Since you don't seem to get it, let me spell it out for you. On Saturday, March 2, 2002, a then-graduate assistant who is currently an assistant PSU football coach, Mike McQueary -- you all remember him, he was also a quarterback here and the one with the shock of red hair that makes him look like Archie in the comics -- told the grand jury he saw former assistant coach Jerry Sandusky naked in the shower, raping a young boy McQueary thought to be 10 years of age.

Now, let me be clear about this: I'm wondering why McQueary, a strapping young quarterback, didn't do something right then and there and stop this boy from being assaulted? Instead, McQueary -- who, for some unfathomable reason is not only still on the Penn State coaching staff, but will, as of this writing, be with the team this Saturday in full view of a national TV audience -- called not the campus police or the university president, but his father, who didn't tell his son to go to the campus police or the university president but to the head football coach.

According to testimony Joe Paterno gave the grand jury, Paterno said McQueary was "distraught" and he wasn't "specific." This leaves me wondering whether Paterno was, then or now, a liar or merely an idiot. Stop shouting, I'm not finished.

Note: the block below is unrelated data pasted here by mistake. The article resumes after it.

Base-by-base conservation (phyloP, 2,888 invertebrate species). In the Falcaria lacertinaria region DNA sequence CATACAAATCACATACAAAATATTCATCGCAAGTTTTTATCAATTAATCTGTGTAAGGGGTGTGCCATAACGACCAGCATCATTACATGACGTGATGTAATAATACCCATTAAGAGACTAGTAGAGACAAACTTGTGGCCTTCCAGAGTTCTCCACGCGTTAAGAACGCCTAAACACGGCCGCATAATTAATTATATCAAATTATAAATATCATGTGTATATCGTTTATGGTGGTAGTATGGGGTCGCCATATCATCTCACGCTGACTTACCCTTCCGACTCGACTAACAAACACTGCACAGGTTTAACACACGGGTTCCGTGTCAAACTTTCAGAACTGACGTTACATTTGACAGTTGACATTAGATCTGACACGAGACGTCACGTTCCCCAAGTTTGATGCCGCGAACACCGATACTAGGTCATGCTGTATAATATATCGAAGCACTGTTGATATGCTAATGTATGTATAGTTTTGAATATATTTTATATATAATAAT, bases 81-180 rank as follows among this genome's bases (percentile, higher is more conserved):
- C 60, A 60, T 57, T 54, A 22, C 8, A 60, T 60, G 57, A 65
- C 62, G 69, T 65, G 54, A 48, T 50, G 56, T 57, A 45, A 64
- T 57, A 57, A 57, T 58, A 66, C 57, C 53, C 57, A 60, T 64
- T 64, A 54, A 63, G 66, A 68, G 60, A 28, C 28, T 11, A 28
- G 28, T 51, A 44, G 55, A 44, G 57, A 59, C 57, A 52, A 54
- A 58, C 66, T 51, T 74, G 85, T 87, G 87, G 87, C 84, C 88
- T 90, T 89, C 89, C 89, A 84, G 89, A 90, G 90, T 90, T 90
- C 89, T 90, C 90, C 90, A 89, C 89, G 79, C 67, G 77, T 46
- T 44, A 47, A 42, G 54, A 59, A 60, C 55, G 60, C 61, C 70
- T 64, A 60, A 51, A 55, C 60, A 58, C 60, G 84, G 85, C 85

If McQueary was "distraught," did Paterno not think that he had seen something terrible? And if he thought McQueary wasn't "specific," why did he not ask him to be specific?

Instead of calling the police or the university president, Paterno called athletic director Tim Curley, another former assistant coach. Curley brought in Gary Schultz, vice president of finance and business, whose duties included supervision of the campus police.  By the way, Paterno called Curley not the same day he met with McQueary, but waited at least 24 hours. Curley and Schultz met with McQueary eventually -- eventually, as in no one is sure how many days passed, but estimates are that it might have been as late as March 27 -- and promised to investigate.

No one knows exactly when president Spanier was informed, but it appears to have been after the March 27 meeting.

Are you getting all this? Is it making an impression?